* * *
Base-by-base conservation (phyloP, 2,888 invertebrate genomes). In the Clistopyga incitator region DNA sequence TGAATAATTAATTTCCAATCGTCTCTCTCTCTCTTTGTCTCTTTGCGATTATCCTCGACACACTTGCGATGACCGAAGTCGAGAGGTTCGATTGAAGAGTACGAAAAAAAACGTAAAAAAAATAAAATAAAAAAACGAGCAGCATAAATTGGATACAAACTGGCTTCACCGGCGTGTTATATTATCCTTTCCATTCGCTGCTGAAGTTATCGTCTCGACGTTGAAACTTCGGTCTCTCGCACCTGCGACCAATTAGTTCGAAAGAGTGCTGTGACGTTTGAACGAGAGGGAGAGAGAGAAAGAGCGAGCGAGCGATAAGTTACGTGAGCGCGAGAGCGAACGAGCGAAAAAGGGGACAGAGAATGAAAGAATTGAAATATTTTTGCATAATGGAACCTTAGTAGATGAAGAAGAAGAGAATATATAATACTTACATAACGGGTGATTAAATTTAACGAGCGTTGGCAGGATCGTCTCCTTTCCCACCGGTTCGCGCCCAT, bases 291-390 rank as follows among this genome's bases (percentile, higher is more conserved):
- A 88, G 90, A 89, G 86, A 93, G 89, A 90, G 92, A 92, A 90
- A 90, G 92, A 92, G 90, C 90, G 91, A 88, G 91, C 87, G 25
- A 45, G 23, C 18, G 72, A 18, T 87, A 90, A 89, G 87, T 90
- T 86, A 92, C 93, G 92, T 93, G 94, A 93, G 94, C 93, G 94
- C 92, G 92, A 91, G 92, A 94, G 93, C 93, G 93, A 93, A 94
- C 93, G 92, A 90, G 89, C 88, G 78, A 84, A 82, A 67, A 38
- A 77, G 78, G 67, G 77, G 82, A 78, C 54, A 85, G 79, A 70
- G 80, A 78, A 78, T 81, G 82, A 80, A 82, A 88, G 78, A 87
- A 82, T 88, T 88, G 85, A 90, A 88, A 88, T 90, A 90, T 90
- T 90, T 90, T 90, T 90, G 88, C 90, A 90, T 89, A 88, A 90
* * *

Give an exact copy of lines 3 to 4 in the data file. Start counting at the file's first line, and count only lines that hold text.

- A 90, G 92, A 92, G 90, C 90, G 91, A 88, G 91, C 87, G 25
- A 45, G 23, C 18, G 72, A 18, T 87, A 90, A 89, G 87, T 90